The medicine known commercially as Gleevec serves as a powerful weapon for people fighting the blood cancer called chronic myelogenous leukemia, or CML. Although the drug appears to cure many patients, it usually provides only fleeting improvement for those who have entered the crisis stage of the lethal disease.
A new finding could help scientists patch this weakness in the drug's otherwise potent assault on CML. In an upcoming issue of Science, researchers at the University of California, Los Angeles (UCLA) reveal how this cancer rebounds.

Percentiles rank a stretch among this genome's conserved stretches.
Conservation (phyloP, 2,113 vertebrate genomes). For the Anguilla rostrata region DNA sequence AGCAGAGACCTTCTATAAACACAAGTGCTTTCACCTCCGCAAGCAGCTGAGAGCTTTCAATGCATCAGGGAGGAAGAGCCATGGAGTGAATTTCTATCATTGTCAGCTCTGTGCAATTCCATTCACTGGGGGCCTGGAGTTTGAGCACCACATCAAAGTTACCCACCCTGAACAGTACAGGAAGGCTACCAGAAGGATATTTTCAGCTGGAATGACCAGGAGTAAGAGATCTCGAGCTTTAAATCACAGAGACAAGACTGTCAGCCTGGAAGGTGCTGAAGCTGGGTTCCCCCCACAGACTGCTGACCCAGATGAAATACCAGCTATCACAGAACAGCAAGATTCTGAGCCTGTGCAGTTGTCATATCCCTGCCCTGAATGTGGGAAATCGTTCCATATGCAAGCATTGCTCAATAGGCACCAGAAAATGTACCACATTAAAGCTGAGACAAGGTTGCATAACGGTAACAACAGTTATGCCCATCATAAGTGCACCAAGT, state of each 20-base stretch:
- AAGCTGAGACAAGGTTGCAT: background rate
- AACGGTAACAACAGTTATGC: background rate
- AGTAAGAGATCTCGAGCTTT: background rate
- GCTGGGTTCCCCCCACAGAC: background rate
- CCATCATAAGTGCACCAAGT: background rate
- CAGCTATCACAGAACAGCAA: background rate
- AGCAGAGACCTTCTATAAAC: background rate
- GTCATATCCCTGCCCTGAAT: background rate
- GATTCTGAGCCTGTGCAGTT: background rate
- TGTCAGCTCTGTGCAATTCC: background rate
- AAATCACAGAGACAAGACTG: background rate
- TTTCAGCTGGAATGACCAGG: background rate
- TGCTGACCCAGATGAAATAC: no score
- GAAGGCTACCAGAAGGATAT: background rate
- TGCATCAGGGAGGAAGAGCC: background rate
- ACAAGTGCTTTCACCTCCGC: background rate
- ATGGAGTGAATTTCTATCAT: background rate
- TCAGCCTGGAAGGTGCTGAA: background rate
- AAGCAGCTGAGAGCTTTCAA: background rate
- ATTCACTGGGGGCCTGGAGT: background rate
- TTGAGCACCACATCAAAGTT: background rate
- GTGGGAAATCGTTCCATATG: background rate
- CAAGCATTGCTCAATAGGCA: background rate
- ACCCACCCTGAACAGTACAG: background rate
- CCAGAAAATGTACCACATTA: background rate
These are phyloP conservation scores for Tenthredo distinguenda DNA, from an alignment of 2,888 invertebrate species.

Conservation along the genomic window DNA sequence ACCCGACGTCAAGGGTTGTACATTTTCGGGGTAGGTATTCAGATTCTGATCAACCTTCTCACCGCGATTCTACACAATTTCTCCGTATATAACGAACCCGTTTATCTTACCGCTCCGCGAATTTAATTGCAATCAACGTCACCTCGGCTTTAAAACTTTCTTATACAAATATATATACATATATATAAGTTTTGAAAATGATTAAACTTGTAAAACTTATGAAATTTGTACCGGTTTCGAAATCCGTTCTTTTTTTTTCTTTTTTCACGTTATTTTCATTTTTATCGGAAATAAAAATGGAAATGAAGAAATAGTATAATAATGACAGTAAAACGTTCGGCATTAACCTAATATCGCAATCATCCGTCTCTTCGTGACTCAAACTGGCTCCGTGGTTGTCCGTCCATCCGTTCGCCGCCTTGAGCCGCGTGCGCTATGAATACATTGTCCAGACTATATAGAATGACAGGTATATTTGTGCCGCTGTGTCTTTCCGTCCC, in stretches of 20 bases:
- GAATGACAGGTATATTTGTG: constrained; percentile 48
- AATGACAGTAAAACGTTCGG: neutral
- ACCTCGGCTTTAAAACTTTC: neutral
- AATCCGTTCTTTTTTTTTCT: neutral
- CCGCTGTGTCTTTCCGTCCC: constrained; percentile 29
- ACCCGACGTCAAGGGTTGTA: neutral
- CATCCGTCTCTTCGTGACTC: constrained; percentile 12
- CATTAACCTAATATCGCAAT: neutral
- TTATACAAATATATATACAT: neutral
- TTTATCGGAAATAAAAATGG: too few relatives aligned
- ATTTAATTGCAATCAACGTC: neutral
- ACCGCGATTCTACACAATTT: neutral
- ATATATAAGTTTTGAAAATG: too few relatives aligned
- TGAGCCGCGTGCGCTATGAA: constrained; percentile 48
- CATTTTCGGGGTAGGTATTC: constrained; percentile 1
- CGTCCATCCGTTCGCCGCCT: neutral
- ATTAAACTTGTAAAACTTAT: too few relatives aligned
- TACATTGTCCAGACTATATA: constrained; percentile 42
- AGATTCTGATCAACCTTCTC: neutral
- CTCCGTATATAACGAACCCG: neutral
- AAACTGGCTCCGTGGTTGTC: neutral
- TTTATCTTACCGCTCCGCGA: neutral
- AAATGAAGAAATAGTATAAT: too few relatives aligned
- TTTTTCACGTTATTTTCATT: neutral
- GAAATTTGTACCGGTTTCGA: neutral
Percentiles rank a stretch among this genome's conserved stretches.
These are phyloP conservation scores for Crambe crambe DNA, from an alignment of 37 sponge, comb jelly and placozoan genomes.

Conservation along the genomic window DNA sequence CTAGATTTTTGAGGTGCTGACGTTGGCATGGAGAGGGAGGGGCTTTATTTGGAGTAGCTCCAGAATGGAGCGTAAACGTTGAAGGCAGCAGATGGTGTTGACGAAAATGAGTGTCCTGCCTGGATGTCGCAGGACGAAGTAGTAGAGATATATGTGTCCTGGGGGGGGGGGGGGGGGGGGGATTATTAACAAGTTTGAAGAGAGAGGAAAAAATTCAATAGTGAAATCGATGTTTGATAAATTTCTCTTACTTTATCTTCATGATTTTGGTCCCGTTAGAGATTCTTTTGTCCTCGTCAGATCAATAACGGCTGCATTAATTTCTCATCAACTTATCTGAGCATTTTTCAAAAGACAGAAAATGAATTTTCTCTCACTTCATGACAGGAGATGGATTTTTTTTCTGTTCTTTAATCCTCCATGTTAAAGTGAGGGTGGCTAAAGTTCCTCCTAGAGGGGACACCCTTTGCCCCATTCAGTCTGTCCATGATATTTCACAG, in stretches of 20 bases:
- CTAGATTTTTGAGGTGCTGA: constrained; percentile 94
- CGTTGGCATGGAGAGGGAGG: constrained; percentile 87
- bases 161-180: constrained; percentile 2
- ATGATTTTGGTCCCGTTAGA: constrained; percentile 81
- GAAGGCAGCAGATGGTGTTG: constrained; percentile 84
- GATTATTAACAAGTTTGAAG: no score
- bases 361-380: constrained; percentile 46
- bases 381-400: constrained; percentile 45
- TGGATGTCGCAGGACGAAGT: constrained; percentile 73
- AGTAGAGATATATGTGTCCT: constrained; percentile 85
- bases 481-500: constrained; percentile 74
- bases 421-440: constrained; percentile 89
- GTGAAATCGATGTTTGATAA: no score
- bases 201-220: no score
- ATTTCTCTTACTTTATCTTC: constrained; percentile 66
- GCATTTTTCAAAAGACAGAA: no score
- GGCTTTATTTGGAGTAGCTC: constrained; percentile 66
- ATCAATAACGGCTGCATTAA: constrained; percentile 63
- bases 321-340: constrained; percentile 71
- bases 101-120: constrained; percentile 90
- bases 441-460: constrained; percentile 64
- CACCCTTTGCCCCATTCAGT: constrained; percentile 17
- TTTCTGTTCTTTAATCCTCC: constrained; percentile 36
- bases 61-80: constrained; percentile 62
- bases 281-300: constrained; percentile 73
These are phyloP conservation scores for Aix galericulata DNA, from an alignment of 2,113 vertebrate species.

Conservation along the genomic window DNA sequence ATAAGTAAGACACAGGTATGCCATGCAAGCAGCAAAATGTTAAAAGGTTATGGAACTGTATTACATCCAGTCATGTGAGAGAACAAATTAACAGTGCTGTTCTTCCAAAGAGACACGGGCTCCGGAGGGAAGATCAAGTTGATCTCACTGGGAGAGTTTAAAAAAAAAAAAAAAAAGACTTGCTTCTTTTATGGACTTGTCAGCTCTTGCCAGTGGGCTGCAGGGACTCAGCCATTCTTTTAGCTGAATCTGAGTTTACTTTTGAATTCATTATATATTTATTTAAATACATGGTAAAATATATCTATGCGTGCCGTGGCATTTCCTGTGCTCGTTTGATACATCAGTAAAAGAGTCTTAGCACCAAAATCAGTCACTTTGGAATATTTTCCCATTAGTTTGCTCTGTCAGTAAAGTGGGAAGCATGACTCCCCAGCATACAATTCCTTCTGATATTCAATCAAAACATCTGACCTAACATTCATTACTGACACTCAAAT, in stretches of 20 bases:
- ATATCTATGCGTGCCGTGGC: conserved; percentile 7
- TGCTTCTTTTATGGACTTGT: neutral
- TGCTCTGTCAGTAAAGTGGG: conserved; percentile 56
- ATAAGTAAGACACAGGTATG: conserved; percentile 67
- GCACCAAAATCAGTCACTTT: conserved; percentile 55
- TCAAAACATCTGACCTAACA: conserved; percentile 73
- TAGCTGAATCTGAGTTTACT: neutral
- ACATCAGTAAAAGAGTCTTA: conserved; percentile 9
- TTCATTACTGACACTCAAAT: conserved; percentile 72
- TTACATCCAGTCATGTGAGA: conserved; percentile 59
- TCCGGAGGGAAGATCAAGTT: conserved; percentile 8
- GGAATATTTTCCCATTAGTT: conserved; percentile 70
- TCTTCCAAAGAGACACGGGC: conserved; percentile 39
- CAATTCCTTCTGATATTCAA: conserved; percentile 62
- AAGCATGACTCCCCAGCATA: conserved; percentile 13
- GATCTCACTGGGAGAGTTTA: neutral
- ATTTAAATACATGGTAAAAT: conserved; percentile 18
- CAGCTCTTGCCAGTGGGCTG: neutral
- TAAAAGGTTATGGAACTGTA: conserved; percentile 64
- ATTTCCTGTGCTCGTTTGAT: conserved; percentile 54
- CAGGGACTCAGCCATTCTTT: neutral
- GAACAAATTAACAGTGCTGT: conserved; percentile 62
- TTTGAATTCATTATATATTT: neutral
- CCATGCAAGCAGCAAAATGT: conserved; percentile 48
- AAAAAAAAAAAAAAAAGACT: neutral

The leukemia originates when pieces of chromosomes 9 and 22 fuse, forming a hybrid gene called Bcr-Abl (SN: 12/11/99, p. 372). This mutation encodes an enzyme, Bcr-Abl tyrosine kinase, that causes white blood cells to proliferate. Without Gleevec treatment, CML would smolder for years. Eventually, it would explode into a crisis stage in which white blood cells multiply rapidly and crowd out healthy cells in the bon